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Mac OS X Website Builder Face-Off
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Sandvox

Having been beaten down once before by Apple's decision to release Sherlock 3, the folks at Karelia software started afresh. Sandvox is the result, and Karelia unfortunately finds itself back at square one, competing directly against iWeb.



Sandvox looks colorful

Sandvox combines elements from both RapidWeaver and iWeb. It's not modal, you edit your web pages directly. It's also template-based, but there are rules you must follow. The templates will only bend so much.

Within them, there are a lot of nice features to play with. As well as the text, photo, and weblog pages common to all these applications, Sandvox introduces the concept of "pagelets," little boxes of fun that can be filled with all sorts of automated or multimedia content. Drag an RSS feed into a Sandvox document and it becomes an RSS pagelet (doing the same thing in iWeb just displays a link to the feed URL).

Sandvox pagelets are useful and potentially powerful

Pagelets can be manipulated with the Sandvox inspector; it's simple to stick them in the sidebar, or add them to the main section of the page as callouts. Recently added pagelets include a contact form (which is transparently processed by Karelia's own server--you don't have to worry about the back end), a del.icio.us link list, and a Flickr badge.

Like RapidWeaver, Sandvox's templates can be applied and changed at any time during the edit process. The supplied templates are nicely made, but I suspect only a few of them will appeal to each user, and you might find that a bit limiting. New templates will emerge, of course, once the Sandvox Developers Kit is released.

Remember, this is still beta code. There are unexpected crashes and some odd behavior, such as times when the Inspector wouldn't allow me to inspect, or times when a new selected design didn't get applied.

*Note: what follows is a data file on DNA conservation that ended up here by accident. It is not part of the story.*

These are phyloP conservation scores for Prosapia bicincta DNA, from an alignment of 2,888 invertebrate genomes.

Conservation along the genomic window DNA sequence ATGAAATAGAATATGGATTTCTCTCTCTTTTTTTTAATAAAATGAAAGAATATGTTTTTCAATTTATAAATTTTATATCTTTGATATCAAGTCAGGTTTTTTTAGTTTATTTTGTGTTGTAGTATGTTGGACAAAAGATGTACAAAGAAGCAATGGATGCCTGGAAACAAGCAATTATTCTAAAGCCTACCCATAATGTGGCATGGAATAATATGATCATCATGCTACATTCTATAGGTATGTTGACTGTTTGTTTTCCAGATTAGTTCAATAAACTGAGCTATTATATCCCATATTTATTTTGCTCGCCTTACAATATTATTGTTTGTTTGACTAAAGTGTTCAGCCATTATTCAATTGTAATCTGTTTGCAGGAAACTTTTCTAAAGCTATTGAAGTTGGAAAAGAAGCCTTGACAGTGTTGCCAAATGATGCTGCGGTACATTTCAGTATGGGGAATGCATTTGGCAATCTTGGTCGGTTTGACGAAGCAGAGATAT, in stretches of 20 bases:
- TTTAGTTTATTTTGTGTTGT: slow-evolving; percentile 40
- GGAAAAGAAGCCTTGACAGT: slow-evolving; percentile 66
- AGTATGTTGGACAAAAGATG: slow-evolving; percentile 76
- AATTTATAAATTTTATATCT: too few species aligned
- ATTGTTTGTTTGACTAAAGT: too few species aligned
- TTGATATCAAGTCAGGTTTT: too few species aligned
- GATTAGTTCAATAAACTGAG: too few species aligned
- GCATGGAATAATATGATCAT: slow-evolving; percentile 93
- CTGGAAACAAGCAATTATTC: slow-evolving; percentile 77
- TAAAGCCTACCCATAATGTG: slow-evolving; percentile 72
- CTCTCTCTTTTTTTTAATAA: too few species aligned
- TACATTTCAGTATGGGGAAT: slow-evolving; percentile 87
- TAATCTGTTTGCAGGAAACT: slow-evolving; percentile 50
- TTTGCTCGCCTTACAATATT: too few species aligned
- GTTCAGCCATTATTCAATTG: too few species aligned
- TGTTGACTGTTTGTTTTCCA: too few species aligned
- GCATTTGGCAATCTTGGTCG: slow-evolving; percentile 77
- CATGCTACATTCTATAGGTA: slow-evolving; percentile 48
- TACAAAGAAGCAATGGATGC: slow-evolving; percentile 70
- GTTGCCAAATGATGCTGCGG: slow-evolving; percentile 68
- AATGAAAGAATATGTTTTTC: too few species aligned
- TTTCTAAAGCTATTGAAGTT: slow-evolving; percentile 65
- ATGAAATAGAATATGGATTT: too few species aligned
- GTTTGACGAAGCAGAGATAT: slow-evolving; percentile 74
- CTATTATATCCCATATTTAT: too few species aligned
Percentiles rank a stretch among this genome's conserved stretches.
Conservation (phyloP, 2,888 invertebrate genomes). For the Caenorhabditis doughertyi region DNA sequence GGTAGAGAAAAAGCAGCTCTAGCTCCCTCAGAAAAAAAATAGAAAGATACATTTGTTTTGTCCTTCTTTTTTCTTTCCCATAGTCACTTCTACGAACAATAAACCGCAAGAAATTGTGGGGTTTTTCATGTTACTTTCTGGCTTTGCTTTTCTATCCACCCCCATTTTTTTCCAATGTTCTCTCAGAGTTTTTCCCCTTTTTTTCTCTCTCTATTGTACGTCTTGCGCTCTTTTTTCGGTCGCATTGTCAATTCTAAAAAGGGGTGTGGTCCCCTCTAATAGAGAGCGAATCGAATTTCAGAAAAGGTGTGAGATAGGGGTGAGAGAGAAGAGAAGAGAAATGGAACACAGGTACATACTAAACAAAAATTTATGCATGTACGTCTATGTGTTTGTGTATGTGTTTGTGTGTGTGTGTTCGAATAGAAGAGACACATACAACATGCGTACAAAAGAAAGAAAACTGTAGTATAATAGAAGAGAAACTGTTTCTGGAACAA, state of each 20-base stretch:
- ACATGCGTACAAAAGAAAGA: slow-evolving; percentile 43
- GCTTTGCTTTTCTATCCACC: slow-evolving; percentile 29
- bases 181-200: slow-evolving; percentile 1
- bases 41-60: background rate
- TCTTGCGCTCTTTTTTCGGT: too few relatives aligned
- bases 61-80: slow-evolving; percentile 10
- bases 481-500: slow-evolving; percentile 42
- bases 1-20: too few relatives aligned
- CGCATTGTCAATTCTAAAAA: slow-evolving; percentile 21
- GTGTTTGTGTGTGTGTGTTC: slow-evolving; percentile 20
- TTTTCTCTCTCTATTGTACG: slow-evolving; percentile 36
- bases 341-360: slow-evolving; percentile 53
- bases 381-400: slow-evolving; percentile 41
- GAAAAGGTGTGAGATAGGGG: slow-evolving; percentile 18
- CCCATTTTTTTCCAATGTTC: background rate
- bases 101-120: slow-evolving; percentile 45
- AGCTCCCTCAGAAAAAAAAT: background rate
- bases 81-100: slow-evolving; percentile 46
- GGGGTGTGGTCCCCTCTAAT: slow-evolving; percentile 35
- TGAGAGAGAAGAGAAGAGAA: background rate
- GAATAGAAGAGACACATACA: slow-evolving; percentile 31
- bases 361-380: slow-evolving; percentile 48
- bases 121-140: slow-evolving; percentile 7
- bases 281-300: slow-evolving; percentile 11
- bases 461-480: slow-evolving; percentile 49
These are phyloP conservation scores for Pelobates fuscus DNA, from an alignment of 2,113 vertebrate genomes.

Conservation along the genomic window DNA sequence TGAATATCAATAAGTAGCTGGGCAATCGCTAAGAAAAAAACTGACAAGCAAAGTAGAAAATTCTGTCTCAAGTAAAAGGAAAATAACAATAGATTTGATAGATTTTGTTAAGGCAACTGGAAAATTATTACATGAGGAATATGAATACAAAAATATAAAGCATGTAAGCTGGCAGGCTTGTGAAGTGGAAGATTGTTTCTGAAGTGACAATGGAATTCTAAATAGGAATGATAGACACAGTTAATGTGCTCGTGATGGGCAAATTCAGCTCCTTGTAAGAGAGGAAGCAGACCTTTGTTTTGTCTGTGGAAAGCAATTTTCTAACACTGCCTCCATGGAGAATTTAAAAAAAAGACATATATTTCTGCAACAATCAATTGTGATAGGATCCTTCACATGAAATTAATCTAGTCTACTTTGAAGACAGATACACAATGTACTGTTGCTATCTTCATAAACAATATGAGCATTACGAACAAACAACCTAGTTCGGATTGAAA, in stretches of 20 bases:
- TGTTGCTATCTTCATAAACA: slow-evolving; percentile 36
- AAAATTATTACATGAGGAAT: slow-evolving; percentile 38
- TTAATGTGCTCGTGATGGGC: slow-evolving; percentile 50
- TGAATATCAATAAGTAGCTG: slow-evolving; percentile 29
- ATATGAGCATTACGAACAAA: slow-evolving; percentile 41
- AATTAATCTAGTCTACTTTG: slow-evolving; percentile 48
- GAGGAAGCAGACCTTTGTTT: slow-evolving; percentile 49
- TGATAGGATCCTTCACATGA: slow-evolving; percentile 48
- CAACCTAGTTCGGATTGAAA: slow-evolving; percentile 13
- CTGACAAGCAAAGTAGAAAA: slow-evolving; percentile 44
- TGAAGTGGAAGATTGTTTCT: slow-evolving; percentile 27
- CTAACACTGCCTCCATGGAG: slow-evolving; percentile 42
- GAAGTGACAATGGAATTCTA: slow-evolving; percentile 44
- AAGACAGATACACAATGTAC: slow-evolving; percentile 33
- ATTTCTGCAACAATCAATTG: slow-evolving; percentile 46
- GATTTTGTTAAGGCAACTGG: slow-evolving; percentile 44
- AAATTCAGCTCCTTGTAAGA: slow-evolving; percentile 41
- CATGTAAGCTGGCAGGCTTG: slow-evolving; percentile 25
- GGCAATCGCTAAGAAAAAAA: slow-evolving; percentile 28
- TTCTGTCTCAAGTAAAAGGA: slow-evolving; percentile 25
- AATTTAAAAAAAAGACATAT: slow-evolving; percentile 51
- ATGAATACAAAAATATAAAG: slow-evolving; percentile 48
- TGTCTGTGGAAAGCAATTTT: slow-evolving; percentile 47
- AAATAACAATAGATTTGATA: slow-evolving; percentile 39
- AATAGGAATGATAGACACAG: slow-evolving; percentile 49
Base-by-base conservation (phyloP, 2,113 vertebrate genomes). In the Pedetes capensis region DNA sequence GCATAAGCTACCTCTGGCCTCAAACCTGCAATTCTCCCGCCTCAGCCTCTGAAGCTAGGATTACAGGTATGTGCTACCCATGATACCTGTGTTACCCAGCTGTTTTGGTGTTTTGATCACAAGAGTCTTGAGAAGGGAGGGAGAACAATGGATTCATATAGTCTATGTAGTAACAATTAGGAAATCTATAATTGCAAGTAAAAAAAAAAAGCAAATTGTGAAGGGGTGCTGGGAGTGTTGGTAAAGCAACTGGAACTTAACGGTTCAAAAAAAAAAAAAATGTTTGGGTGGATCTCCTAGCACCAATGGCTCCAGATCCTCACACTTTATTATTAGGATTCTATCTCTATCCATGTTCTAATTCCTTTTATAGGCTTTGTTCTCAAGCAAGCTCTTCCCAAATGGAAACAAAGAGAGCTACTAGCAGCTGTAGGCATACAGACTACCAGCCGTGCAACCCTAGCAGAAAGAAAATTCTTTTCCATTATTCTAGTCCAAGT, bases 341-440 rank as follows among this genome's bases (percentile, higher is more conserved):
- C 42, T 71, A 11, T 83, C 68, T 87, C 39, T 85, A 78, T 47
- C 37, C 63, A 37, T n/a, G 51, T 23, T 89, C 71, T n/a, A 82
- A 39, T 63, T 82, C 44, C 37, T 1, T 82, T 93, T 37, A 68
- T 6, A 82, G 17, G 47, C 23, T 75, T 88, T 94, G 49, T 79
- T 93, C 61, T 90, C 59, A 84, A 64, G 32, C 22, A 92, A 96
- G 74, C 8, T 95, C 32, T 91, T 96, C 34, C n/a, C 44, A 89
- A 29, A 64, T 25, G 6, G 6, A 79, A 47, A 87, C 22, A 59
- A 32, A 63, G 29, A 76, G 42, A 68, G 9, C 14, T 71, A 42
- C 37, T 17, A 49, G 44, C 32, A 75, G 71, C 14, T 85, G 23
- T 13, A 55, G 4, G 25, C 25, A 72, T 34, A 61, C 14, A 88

Sandvox is very appealing, despite its buggy beta status, because the people who made it have thought of so many neat little extras.

Using the Inspector

Every page can be assigned keywords, every template can be used as a wrapper around your own HTML. The Collections feature, which creates an automated header page gathering together content from other pages, is especially useful and very nicely implemented.

It's an appealing package because the developers have obviously spent some time thinking about real-world uses of their application, and designed features to suit. You can look through the selection of templates and pagelets and instantly think: that one would suit an independent software developer offering downloads; that one is ideal for babyblogging; this one could be used for a corporate web site. Sandvox does a great job of showing you what the end result of your work could be, and of demonstrating the features you might use to achieve it.

For the time being, it shines in terms of features but cannot be used for mission-critical work until it escapes beta.

Final Thoughts

When I started writing this article, I had a number of preconceptions based on previous experiences with RapidWeaver, a built-in suspicion of iWeb, and genuine curiosity about Sandvox. Having played with all three, I now have new opinions about each.

Each of these apps has advantages and disadvantages, and if you have enough time to spend testing all of them, you might be able to pinpoint where each of them is better suited to building a certain kind of website.

If I had to build a fresh new website today, and I had to choose between these apps, I'd probably go for iWeb, despite its long list of annoyances. If Sandvox had already reached final release, that probably would have taken the top spot instead.

And that's not to say RapidWeaver is a bad app; it's not, it's a very polished, usable app with a great deal of power under an apparently simple front end. Personally, though, I found iWeb easier to use. I had to grit my teeth sometimes, though.

Giles Turnbull is a freelance writer and editor. He has been writing on and about the Internet since 1997. He has a web site at http://gilest.org.


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